Monday, 11 February 2008

the diving bell and the butterfly [d. schnabel]

I've been trying to work out why I found this film so powerful. What it was doing that, so far as I was concerned, made it work so well. I went of a Sunday afternoon, walking across the tracks to Notting Hill, feeling on a beautiful day as though this was a film I ought to be seeing rather than one I had a desperate need to see. It caught me out like a southpaw, I was looking for a soft right, and got whacked with a jackhammer left.

The opening ten minutes are arresting, but also somewhat ennervating. In advance I'd been thinking about Schnabel's 'painterly eye'. The film is indeed beautiful. But this is a rough beauty, in and out of focus, scavenging colour and form. The trouble with beauty in cinema is that it can all too easily leave one cold. Pretty pictures are all very well, but if they are not arresting, then they might as well be ugly. What Schnabel is dealing with is not beauty, but perception.

Which is the source of beauty, in the end. There is a reason Jean Dominique Bauby's book works so well in the hands of a painterly director. Bauby's book, at the end, is a celebration of perception. Once again, (cf Reygadas's Silent Light) there is a metaphor for cinema itself at the heart of the film. Bauby's perception of life mirrors our perception of the film: we observe but cannot participate.

For the opening ten minutes at least. Which is enough to establish our identification with the paralysed protagonist. Later in the film, Bauby says he has two things going for him - imagination and memory. However, with memory comes the knowledge of loss, which is ultimately what makes this film so heart-rending. Bauby has to learn to live with the knowledge of that which he has had and shall never have again. Something we all have to do at some stage in our lives, if not in such dramatic circumstances as the film's protagonist. Likewise, we all use our imagination as an escape valve. Bauby's humanity seems hightened by his catastrophe rather than belittled by it. The distortion between physical frailty and mental fecundity provokes an increased understanding of what it means to be alive in this world.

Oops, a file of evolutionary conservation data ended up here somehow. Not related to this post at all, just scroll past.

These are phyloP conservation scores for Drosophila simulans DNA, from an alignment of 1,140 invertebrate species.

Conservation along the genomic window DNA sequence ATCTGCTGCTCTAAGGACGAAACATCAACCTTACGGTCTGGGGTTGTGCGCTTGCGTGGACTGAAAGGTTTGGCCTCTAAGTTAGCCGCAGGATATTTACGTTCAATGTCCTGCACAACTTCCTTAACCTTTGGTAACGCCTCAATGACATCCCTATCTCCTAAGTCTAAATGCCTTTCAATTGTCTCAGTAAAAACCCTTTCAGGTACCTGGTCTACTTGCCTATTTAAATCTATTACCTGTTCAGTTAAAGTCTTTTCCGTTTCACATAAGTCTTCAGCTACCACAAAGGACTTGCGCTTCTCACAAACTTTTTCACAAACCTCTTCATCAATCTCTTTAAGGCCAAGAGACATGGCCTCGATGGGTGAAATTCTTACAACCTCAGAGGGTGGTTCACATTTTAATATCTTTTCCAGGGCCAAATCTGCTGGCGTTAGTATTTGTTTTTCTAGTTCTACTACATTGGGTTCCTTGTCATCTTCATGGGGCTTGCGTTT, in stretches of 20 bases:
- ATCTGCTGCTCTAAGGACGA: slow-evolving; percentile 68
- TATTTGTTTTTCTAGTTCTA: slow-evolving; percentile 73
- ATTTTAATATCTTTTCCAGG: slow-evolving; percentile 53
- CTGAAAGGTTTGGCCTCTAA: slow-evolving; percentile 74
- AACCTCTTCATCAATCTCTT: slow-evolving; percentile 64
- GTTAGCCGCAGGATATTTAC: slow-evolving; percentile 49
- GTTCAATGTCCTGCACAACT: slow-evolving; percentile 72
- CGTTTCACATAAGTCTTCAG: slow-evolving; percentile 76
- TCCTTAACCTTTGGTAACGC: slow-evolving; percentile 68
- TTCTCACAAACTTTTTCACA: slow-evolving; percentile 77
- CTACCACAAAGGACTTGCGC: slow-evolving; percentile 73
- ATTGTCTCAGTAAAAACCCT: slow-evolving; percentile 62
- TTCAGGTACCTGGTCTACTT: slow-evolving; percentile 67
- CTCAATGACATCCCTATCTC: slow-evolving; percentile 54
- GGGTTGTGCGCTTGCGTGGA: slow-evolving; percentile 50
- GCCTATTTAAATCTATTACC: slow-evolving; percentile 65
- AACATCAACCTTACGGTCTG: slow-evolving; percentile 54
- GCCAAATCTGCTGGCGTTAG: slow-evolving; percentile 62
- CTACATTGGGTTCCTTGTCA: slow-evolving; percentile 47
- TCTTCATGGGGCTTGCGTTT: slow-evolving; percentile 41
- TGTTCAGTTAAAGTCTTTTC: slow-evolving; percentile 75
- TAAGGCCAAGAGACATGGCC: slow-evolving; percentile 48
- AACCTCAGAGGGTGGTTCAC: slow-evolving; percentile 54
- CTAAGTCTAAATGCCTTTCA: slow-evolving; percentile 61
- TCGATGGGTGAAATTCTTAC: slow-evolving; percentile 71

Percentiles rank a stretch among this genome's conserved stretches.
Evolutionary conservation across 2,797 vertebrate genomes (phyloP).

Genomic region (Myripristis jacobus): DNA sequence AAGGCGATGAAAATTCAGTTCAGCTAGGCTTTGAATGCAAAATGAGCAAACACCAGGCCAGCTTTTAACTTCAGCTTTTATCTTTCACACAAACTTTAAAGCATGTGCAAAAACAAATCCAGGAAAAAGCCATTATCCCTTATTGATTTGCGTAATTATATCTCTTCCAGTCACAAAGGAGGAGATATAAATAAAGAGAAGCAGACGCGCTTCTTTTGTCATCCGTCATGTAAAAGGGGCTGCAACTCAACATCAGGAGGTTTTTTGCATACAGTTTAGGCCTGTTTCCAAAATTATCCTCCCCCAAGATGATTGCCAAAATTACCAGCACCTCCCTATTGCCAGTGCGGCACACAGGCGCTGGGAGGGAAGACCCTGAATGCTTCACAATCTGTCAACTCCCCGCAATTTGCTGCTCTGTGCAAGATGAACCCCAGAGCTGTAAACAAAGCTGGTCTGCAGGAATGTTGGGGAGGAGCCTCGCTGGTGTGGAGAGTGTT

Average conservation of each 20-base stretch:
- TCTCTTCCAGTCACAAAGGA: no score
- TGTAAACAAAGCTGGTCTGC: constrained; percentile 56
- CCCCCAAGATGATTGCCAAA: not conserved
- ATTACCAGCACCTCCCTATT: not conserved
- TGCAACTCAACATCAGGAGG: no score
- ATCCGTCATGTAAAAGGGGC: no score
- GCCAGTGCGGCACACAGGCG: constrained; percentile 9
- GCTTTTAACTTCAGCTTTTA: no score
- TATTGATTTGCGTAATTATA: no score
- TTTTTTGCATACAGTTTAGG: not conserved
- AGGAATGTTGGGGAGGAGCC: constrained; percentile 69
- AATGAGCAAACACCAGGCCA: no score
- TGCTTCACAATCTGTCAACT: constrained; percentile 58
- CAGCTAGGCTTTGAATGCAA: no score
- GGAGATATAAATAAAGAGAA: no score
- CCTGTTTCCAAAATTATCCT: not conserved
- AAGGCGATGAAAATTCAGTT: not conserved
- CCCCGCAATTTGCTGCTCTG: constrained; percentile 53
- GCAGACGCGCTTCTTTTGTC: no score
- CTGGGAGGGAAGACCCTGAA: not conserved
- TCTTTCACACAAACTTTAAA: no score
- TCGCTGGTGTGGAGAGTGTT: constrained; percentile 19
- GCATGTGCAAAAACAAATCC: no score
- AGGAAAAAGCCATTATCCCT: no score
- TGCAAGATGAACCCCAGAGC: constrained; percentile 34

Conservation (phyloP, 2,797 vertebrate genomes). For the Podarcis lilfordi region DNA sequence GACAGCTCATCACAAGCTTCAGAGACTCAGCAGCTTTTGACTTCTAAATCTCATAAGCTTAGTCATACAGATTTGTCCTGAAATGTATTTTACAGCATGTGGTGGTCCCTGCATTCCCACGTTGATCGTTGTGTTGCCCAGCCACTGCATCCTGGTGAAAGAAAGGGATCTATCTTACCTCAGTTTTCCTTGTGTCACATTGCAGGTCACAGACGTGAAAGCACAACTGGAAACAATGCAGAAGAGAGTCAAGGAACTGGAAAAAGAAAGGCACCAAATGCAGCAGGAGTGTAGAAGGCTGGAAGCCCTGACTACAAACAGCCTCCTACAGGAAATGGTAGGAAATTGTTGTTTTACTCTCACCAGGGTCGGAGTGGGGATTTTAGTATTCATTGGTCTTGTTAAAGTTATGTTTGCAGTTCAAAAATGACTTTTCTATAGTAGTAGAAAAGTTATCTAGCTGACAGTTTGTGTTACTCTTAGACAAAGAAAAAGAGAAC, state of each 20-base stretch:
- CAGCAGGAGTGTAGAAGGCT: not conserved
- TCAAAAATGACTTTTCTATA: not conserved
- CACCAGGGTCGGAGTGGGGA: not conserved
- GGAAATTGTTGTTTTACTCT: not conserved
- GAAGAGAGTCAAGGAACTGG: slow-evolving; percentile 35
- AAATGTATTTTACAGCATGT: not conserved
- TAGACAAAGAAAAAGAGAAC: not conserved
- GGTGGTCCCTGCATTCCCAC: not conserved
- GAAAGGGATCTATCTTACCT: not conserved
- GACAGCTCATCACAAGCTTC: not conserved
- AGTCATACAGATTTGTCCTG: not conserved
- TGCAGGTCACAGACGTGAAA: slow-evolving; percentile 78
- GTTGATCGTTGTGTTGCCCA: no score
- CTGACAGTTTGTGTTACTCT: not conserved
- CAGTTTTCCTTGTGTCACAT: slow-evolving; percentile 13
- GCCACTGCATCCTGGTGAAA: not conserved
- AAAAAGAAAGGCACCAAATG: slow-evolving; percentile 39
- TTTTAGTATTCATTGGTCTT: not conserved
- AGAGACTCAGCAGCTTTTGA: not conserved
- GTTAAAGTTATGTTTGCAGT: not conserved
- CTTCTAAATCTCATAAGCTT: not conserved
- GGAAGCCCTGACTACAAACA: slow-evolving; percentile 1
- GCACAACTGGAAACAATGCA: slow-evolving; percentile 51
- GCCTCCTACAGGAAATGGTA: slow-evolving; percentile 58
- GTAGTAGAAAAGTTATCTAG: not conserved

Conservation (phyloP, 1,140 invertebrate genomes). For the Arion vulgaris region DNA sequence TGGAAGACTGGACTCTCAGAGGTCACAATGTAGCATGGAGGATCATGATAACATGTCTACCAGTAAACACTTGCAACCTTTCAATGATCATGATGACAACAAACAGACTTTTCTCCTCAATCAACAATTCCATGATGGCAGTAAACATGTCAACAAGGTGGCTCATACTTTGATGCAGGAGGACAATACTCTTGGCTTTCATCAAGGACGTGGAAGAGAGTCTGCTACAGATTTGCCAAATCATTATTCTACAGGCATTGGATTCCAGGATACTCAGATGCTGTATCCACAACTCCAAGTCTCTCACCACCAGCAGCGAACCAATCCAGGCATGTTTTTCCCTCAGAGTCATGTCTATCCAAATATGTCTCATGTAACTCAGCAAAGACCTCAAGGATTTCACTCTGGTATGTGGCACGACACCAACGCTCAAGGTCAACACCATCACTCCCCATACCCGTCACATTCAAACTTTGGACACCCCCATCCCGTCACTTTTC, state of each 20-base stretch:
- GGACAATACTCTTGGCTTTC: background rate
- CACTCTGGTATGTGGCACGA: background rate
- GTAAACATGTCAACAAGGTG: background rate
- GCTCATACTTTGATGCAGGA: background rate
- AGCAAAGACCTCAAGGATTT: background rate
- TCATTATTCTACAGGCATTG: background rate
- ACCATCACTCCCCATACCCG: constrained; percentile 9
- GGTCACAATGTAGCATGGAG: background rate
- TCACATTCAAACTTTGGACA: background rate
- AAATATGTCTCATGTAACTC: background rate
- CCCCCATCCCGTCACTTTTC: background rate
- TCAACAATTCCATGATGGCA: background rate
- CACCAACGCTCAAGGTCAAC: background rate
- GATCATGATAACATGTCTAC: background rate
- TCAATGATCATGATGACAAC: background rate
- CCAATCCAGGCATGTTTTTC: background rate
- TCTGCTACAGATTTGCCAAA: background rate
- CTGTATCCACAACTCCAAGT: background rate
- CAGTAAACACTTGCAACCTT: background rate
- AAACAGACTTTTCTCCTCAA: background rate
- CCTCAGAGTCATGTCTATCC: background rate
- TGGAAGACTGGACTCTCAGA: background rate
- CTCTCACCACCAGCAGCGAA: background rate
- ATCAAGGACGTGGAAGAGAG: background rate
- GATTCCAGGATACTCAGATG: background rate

Mathieu Amalric's performance at the heart of the film breathes life into these ideas. Playing someone afflicted by illness, be that mental or physical, often brings out the star in an actor. Amalric does remarkable things with nothing more than a roving eye, but beyond all this his performance is created by his voice, the inner voice of Bauby. The pitch of a voice often tells more about a performance than anything else. A director cannot tweak a voice, and the actor cannot hide it behind his or her attractiveness or art. The character of Bauby needs the voice to be just right, because this is what reveals his humanity, his sense of self. Amalric's delivery is beautifully weighted, as varied as a Warne over but steady as McGrath. All the humour, cynicism and pathos of the man he portrays is captured, whether you speak French or not.

Again, this voice is an article of perception, both for the speaker, and us, the listener. Schnabel is bold enough to let the voice, over which he has so little control, speak for itself. It's his surprising reticence as a director which allows the film to work. The edits within the film are sharp and unsentimental. The effects are almost always to the benefit of the narrative, as the film flowers from its opening constrained Bauby-eyed view to the tragedy of the final car journey, the one time the camera is truly allowed off the leash as it pirrouetes through a Parisian sky. Schnabel does the simple things well, such as cutting from Bauby to his speech therapist after Bauby's father's final call, allowing the emotion that wells through the scene to be released in her tears.